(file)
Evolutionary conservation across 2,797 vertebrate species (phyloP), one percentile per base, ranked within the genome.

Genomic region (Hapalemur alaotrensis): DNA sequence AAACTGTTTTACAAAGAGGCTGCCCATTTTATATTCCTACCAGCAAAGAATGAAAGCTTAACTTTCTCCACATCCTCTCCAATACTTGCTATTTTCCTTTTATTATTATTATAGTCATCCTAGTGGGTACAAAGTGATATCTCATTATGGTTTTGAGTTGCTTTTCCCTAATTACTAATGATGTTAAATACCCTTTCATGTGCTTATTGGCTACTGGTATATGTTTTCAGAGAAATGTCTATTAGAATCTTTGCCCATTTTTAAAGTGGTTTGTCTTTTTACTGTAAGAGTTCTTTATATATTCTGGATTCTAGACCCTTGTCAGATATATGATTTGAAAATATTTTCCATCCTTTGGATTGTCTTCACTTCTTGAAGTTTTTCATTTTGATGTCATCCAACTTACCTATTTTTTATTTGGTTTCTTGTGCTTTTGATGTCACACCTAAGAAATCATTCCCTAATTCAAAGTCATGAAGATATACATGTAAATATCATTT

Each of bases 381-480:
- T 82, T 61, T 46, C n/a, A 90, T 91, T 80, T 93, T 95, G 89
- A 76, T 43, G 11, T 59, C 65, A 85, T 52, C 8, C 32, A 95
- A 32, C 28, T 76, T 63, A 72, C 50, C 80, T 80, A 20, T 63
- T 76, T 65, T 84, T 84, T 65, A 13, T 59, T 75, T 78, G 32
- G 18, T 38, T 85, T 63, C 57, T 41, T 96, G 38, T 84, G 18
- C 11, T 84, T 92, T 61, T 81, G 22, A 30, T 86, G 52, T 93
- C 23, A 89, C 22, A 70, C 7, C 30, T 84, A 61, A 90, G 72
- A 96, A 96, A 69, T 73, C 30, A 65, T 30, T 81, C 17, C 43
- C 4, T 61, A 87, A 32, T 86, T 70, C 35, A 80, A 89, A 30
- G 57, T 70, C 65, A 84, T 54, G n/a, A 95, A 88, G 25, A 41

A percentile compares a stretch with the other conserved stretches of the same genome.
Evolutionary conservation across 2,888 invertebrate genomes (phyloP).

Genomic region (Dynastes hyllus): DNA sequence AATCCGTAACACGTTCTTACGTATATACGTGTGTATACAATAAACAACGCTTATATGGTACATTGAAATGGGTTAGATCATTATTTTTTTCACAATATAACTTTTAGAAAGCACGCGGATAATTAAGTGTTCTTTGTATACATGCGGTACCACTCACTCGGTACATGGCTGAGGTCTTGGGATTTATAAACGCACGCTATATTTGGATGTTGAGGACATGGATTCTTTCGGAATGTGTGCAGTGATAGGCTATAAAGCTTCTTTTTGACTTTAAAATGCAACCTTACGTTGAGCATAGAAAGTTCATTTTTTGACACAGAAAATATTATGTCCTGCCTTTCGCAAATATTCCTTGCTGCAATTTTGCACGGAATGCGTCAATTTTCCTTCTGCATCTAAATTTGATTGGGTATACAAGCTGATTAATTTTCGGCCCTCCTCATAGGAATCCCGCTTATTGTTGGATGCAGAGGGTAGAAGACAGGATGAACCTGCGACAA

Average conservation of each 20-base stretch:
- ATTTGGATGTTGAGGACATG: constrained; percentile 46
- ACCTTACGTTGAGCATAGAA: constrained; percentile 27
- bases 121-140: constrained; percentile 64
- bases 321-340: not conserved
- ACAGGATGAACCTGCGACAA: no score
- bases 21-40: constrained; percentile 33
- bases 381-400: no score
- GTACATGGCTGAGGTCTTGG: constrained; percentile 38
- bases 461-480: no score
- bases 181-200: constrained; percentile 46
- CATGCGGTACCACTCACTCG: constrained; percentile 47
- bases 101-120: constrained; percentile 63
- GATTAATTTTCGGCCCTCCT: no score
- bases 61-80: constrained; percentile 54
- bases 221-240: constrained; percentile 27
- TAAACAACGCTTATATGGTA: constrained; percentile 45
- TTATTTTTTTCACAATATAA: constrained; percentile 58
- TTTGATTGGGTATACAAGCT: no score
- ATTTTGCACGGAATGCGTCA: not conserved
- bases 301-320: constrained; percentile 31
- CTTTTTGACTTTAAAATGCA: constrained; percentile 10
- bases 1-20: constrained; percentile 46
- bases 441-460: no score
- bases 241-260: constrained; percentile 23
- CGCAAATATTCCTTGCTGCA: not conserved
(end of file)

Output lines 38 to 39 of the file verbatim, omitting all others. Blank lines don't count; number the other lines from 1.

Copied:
- CTTTTTGACTTTAAAATGCA: constrained; percentile 10
- bases 1-20: constrained; percentile 46